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Neurosteroids and neuropeptides

neurosteroid and neuropeptide biosynthetic pathway mechanism of action marketed formulation applications classifications recent findings refrences prepred by jonaid ali a student of m pharm 2nd sem jamia hamdard new delhi.

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Neurosteroids and neuropeptides

  1. 1. NEUROSTEROIDS AND NEUROPEPTIDES PRESENTED BY Jonaid Ali(2ndSem) Faculty Of Pharmacy M.pharm(pharmacology) Jamia Hamdard(New Delhi) Date 6March 2017
  2. 2. Contents ▪ Introduction ▪ History ▪ Classifications and mechanism ▪ Biosynthesis ▪ Functions ▪ Therapeutic applications ▪ Recent ▪ References
  3. 3. Introduction ▪ It is also known as neuroactive steroids. ▪ It is define as the steroids which are synthesized from brain and produce excitation of neuron through interaction with ligand gated ion channel. ▪ In brain it is synthesized in glial cells. ▪ It is also synthesized by adrenals,gonads,and periphery tissues and through blood circulation reaches to brain and produce action.
  4. 4. History ▪ Neurosteroid term was coined by French physiologist Étienne-Émile Baulieu. ▪ physiologist Étienne-Émile Baulieu in 1981 found that brain can itself produce steroids. ▪ The term neuroactive steroid was first coined in 1992 by Steven Paul and Robert Purdy.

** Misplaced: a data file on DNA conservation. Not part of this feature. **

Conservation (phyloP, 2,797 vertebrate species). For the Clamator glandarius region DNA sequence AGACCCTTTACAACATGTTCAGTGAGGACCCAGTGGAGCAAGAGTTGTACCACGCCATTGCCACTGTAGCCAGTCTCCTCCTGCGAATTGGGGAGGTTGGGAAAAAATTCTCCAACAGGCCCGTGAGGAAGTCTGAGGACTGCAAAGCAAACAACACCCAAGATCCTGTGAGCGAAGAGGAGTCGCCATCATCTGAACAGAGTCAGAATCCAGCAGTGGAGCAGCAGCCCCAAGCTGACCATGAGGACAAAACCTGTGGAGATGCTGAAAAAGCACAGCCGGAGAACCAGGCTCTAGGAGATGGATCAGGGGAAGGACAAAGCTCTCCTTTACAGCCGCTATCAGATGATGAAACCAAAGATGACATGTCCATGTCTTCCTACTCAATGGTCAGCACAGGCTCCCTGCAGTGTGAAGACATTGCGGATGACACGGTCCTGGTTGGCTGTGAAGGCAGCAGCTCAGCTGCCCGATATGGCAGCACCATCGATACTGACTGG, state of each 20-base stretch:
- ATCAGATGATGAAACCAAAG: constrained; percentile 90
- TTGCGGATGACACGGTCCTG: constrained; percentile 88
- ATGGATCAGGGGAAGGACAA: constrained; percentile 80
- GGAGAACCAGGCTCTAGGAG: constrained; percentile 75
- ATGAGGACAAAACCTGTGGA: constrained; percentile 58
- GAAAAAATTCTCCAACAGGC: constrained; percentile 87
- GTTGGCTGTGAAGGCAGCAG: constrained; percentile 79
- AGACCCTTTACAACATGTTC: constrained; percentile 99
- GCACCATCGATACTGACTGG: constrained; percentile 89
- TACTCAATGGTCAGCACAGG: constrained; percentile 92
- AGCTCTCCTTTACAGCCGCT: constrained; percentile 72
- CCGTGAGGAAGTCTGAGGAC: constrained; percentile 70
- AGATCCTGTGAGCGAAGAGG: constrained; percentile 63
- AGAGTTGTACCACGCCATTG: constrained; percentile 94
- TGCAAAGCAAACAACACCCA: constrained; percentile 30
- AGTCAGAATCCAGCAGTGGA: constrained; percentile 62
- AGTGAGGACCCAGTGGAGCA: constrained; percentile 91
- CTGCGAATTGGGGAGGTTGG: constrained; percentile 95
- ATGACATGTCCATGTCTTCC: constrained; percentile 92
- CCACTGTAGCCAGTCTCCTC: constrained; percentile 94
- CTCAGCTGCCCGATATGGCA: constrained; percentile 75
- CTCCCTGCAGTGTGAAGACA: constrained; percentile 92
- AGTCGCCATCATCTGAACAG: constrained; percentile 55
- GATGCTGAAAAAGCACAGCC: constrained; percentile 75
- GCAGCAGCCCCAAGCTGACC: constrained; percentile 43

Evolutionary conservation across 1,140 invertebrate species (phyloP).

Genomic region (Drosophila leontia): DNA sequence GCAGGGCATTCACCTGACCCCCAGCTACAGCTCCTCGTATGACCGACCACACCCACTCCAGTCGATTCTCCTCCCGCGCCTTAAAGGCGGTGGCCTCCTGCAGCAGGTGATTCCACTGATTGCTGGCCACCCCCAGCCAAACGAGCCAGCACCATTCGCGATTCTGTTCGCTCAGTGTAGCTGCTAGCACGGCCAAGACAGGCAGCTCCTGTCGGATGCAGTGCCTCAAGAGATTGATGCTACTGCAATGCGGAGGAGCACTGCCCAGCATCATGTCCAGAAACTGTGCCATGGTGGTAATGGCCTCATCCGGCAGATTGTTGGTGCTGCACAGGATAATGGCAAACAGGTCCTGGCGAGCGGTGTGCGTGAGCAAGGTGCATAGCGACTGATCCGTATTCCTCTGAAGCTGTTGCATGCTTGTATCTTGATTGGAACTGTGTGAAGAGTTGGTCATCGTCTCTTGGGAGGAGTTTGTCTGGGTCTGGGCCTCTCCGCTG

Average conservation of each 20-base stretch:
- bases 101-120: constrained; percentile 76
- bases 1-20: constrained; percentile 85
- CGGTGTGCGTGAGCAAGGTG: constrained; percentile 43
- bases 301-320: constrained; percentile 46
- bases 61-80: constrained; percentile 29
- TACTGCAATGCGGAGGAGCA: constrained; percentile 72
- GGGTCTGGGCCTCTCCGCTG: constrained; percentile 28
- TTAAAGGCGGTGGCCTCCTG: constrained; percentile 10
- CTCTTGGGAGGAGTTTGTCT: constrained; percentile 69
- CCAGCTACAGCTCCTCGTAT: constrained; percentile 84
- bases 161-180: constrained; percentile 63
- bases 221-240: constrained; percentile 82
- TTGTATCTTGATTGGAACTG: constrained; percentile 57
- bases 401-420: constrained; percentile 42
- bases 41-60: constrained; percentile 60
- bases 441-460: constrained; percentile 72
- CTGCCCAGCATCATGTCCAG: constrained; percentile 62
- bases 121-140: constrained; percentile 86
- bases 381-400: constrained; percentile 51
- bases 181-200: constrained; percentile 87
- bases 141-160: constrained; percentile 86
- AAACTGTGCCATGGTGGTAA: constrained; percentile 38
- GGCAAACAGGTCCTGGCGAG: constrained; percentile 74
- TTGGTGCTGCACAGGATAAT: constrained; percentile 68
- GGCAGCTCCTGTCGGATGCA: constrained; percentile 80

5. 5. Classifications and mechanism • Excitatory neurosteroids: they exert excitatory effect on neurotransmission. Acts as negative modulators of the GABA A receptor , weak positive allosteric modulator of NMDA receptor and agonist of sigma 1 receptor. Have anxiogenic, cognitive and memory enhancing, convulsant, neuroprotective effects. Example : 3Beta hydroxysteroids such as pregnenolone sulphate , Dehydroepiandrosterone (DHEA) and dehydroepiandrosterone sulfate (DHEAS).
  6. 6. Classifications and mechanism • Inhibitory neurosteroid: they exert inhibitory action on neurotransmission. Acts as potent positive allosteric modulators of GABAA receptor and possess antidepressant, sedative,memoryimpairing,analgesic,neuroprotective and neurogenic effects. PREGNANES: pregnanolone,5alphadihydroprogesterone(DHP), Allopregnenolone(THP),dihydrodeoxycorticosterone. ANDROSTANES: androsterone, 3alpha androstanediol, etiocholanolone.